My fourth exam period…they don’t get any easier.
Maybe you’re a prospective student reading this wondering what Exam periods are like at The University of Surrey…or perhaps you’re a current student intrigued as to how other students navigate their way through the exam periods while studying for a degree. Truly: this post will probably only re-enforce typical stereotypes and suggest stress-beating methods that already exist. However: there’s one difference between my tips, and tips from LADBible or Buzzfeed. Mine actually work!
1. Plenty of Sleep
I’d be a huge hypocrite if I didn’t admit that being a student involves a LOT of binge watching Netflix series (I’m currently addicted to Suits – what a show!). However, one of the most underrated exam tips which nearly every student ignores, is that getting enough sleep is important. Sometimes I work better at night time, but I always make sure I sleep in and don’t get woken up. Not only does sleep refresh you and reset your mind: for me at least, it also gives me renewed enthusiasm for the day ahead. This makes studying a whole lot easier and ultimately helps me in my exam preparation.
2. Don’t feel guilty about chillin’
One hour work: three hours doing nothing/playing Xbox/watching tv. That seems to be my current ratio. While that doesn’t sound particularly productive or healthy: it serves only to illustrate a point I’m making. Too many students (everywhere not just at Surrey) criticize themselves for taking a few hours out to relax and rest. Of course it’s important to get study hours in but don’t work yourself to the bone without having some ‘you’ time. There’s definitely a limit to the amount of work hours I can complete in a row without a cup of tea and a quick YouTube video. Hint: It’s not procrastination if it’s planned. Right?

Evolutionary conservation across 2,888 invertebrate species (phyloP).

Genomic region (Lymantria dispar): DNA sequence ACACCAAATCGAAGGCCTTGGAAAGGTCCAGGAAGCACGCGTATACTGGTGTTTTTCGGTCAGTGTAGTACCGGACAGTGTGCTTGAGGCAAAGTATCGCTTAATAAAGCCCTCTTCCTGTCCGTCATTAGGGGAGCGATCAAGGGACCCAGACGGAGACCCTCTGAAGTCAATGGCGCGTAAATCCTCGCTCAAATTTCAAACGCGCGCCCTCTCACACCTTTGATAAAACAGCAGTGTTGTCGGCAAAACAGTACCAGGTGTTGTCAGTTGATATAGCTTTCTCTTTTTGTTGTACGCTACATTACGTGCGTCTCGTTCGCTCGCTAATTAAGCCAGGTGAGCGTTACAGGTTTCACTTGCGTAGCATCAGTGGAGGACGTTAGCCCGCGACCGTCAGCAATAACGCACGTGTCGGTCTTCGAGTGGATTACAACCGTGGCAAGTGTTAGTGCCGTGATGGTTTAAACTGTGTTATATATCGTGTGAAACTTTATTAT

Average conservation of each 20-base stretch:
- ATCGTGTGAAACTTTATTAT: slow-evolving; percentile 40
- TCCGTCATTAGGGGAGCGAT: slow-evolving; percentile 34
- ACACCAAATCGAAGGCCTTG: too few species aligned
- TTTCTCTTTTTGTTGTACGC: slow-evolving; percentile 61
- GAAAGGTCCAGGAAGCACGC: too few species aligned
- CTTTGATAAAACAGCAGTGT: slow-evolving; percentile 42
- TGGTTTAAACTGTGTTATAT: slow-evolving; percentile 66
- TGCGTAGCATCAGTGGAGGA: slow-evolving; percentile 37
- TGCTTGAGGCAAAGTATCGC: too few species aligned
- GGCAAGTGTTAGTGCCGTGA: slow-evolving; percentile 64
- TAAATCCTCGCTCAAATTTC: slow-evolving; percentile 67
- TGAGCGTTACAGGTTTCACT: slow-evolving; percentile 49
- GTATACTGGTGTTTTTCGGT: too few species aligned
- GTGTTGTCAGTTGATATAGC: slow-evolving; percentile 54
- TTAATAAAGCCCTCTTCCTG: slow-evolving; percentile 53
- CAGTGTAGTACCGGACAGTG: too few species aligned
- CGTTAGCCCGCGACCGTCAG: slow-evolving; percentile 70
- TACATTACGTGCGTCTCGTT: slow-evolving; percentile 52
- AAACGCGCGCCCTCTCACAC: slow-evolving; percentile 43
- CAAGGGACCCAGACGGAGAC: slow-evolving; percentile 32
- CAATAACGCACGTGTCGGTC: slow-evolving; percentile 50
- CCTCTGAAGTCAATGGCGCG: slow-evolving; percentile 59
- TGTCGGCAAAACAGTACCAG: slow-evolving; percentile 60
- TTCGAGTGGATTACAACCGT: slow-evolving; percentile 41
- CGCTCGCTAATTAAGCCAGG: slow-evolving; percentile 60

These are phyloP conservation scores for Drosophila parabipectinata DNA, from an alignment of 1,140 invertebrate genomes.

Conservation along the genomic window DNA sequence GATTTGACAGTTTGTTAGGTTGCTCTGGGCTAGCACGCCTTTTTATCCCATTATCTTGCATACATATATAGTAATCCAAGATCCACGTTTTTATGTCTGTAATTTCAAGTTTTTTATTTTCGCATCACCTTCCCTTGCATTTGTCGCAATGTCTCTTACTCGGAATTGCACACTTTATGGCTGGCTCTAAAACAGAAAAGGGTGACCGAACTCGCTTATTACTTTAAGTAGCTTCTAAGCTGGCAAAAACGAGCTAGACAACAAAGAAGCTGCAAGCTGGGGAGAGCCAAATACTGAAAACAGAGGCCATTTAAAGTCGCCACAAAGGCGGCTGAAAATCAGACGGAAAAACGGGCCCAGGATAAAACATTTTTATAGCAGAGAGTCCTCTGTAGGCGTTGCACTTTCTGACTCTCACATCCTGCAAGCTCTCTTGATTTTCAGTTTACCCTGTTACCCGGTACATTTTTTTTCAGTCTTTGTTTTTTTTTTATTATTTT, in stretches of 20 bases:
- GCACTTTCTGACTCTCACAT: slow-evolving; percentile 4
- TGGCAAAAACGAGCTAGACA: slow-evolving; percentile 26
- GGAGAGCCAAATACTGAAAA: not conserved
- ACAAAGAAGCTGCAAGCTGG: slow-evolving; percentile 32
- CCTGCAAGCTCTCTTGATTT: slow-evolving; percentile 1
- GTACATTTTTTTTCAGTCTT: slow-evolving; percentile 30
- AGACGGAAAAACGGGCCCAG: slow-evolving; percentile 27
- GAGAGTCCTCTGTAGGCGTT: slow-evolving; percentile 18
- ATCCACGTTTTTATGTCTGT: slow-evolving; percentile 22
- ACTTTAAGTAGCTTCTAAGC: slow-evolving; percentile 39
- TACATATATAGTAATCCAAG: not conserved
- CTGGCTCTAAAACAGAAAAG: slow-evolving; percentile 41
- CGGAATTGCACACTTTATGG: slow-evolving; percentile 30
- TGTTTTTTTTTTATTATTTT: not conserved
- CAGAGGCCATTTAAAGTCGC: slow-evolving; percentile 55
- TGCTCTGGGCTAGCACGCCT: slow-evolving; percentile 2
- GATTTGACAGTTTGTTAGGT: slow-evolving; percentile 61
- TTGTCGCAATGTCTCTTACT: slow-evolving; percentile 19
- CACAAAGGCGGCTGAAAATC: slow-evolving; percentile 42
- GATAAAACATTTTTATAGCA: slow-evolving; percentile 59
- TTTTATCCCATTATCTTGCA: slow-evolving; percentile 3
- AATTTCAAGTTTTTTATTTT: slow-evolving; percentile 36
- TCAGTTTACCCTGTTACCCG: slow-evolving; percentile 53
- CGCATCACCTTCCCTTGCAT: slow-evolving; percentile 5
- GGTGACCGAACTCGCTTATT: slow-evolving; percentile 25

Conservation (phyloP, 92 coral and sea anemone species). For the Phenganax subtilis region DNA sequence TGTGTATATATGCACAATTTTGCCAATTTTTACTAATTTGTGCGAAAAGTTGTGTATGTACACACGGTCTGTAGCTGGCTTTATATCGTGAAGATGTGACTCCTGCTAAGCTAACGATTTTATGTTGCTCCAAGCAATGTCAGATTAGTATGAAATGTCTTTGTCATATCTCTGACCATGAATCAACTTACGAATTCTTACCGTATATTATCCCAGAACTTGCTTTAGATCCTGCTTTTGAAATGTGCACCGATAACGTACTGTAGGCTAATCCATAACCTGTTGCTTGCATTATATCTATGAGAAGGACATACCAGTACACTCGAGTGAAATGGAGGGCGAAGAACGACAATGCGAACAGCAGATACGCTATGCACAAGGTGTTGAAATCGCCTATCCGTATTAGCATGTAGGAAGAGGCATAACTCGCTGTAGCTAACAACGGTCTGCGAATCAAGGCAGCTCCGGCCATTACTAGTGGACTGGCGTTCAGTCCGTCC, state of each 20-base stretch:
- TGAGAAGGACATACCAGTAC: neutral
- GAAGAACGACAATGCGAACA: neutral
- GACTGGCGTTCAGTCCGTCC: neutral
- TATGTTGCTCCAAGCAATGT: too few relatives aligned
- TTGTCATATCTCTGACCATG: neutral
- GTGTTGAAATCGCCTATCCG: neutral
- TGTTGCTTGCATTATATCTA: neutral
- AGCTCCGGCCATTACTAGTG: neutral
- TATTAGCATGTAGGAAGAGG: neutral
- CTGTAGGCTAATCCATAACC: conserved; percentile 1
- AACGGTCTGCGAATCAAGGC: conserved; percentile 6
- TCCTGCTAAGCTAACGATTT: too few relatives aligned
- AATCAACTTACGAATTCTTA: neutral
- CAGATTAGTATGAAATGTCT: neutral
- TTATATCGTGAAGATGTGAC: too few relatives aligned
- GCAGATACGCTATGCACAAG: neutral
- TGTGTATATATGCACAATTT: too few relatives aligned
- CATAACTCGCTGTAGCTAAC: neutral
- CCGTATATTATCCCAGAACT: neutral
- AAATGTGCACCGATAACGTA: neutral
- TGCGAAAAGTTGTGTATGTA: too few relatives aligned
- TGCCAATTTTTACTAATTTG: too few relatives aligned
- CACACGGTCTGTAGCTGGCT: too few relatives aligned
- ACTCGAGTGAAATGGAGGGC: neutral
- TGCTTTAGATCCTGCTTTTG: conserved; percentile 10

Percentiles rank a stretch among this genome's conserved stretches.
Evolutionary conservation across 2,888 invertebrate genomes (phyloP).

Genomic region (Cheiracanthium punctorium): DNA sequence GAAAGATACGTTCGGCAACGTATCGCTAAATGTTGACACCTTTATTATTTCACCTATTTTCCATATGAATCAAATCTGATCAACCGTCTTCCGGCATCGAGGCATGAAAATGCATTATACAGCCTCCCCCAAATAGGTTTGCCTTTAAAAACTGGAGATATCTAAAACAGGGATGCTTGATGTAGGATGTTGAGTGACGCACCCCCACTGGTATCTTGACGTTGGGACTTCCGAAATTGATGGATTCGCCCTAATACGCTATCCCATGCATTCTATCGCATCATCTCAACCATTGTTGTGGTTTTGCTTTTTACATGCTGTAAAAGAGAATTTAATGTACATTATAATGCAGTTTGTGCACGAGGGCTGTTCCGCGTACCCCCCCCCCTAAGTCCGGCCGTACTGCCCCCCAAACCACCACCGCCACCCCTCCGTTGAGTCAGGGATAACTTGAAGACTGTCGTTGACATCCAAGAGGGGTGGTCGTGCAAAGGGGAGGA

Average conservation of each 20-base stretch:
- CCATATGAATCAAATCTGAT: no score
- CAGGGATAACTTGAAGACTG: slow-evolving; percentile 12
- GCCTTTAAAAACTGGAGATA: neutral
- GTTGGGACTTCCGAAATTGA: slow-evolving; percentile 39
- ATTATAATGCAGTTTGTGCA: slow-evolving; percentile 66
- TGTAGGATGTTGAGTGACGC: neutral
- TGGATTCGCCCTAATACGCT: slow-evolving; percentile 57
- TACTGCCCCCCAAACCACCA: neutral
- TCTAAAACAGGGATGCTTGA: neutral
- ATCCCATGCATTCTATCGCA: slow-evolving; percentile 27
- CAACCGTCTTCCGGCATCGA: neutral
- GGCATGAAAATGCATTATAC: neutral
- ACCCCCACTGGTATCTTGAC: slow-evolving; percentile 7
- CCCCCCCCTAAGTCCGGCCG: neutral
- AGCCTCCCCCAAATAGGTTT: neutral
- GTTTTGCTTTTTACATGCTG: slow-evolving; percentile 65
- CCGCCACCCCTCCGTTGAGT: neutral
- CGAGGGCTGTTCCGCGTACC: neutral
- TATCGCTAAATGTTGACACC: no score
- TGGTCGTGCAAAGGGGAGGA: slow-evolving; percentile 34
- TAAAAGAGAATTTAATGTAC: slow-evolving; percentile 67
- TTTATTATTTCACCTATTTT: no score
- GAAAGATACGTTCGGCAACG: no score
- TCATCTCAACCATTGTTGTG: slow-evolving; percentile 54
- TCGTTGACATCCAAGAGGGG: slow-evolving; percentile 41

3.Getting Stressed? Watch some penguins on the most adorable live stream ever.
Click play on the video below.
Do I need to say any more?
4. Break up your work into manageable chunks.
I’ve never found reading page after page of textbook to be productive in terms of revision. For me, splitting my lectures and learning objectives for the day into manageable chunks (one lecture at a time, for example) – is something I’ve found really useful. It might sound a bit obvious – and perhaps everyone does it self consciously. However, writing it down and then crossing it off a list when its done is psychologically satisfying and always gives me a feeling of achievement – something I use to spur myself on.
5. Remember Exams aren’t there to catch you out!
The penultimate thing I think it’s worth mentioning is that lecturers aren’t purposefully dropping you in it by not teaching you what you need to know. Exam boards aren’t hoping you’ll fail – and the University isn’t scheduling you for 9am exams because they want you to oversleep and achieve 40%. Everyone’s on your side and always will be! Exams are difficult for a reason: they’re designed to test your knowledge. However, they’re NOT the be-all and end-all. University is so much more than just exam period after exam period.
6. Finally, everyone is different.
We all learn in different ways just like we all have different natural abilities to absorb information. Each individual encounters University differently and possesses unique learning styles. Who’s to say what’s right and wrong?
Remember the above points and maybe they’ll be useful: maybe they won’t. Hopefully, however, they’ll have helped you think about your own learning style and encouraged a feeling of confidence within. You can do it!